Legislation that would require small businesses to pay health
insurance could be put on hold if another bill to reform California’s
workers’ compensation system is not worked out by Friday, a local
legislator said Tuesday.
With just three days left before the end of the Legislature’s
session, a six-member conference committee led by Assemblyman Dario
Frommer (D-Burbank) and state Senate President Pro Tem John Burton
(D-San Francisco) is working on a bill that could require employers
with 50 or more employees to provide health insurance.
Frommer, chairman of the Assembly’s health committee, is pushing
for subsidies for small businesses with 20 to 49 employees in
exchange for providing health insurance.
But the committee’s progress has been slowed by another group of
lawmakers wrangling with reforming the state workers’ compensation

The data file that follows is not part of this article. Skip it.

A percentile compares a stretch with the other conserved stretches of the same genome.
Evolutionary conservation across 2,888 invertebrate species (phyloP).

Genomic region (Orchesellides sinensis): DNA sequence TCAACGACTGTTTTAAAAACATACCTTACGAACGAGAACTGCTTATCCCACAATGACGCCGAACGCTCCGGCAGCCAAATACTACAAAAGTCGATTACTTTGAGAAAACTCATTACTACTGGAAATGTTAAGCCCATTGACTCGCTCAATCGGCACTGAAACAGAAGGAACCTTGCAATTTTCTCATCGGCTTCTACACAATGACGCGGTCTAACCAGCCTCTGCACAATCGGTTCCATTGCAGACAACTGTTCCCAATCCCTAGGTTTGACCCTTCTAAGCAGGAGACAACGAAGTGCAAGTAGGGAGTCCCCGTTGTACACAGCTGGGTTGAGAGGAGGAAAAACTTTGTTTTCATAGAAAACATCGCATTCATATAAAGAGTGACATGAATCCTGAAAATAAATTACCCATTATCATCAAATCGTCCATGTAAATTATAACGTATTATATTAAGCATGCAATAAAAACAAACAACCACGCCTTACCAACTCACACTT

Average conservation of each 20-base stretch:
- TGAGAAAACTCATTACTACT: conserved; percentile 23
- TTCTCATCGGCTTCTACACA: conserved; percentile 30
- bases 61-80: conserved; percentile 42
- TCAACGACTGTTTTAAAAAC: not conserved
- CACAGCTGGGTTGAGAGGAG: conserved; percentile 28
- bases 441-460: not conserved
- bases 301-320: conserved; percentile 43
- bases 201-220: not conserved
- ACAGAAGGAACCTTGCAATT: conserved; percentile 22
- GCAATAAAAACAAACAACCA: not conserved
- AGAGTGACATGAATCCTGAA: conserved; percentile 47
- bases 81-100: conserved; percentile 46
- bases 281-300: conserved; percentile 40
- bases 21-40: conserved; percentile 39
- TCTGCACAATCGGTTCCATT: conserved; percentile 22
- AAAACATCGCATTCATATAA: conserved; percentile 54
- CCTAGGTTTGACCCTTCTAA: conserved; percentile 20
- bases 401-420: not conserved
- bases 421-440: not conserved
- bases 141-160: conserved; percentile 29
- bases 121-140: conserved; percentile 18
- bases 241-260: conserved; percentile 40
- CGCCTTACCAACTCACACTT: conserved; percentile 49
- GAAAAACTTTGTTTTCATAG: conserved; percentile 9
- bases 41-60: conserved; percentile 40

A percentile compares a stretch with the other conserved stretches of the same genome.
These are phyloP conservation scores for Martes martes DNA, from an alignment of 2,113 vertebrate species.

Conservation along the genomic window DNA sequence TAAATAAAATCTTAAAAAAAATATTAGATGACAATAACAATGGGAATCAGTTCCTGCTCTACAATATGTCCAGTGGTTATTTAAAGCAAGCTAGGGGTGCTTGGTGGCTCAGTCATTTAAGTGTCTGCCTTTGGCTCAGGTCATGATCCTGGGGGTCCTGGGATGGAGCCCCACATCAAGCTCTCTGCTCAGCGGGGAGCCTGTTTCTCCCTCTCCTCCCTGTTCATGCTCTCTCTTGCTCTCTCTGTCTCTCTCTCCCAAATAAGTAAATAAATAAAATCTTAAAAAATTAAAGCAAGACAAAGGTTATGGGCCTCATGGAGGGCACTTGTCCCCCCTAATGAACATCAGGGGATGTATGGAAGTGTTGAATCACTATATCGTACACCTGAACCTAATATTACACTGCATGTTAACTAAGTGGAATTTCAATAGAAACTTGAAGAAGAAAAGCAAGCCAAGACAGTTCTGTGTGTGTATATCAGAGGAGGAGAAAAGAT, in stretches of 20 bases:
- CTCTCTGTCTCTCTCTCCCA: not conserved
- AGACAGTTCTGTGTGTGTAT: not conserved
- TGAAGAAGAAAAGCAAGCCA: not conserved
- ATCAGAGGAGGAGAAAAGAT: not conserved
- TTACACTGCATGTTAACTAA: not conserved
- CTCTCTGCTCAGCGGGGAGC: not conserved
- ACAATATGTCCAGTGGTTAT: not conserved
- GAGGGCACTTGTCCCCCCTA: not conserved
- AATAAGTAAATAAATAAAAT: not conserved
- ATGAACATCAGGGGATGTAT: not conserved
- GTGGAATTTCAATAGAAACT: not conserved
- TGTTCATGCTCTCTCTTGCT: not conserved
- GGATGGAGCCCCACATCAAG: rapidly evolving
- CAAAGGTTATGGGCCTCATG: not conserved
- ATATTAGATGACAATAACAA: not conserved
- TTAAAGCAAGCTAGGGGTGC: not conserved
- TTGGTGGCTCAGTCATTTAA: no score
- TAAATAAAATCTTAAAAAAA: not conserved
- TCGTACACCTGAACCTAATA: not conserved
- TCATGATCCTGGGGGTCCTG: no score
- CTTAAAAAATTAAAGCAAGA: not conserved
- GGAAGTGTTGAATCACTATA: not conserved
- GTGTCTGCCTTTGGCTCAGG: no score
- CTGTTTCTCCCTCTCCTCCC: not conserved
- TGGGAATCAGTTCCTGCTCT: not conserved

system, which some say is driving business out of the state because
of skyrocketing premiums.
The workers’ compensation committee, which Frommer is not a part
of, has outlined the terms of a deal but has not reached an
New health insurance legislation will depend on whether the
workers’ compensation committee can shave $5 billion to $6 billion in
costs. Treatment for the uninsured, Frommer said, cost the state $5.6
billion in 2001.
“We have a huge crisis in the state with the uninsured,” he said,
adding that 21% of the population is not insured. “These people use
our emergency rooms and public clinics because they have nowhere else
Locally, employers said they agree that workers should have health
insurance but that it shouldn’t be slapped onto the backs of the
Burbank Chamber of Commerce Executive Director Susan Bowers said
rising workers’ compensation costs and tax increases are among the
biggest problems faced by small business.
“Given the current business environment, I believe what our
Legislature should be focusing on is [helping] businesses so they can
hire more people,” she said. “Instead, our Legislature seems to be
focused on areas that will further decrease profits.”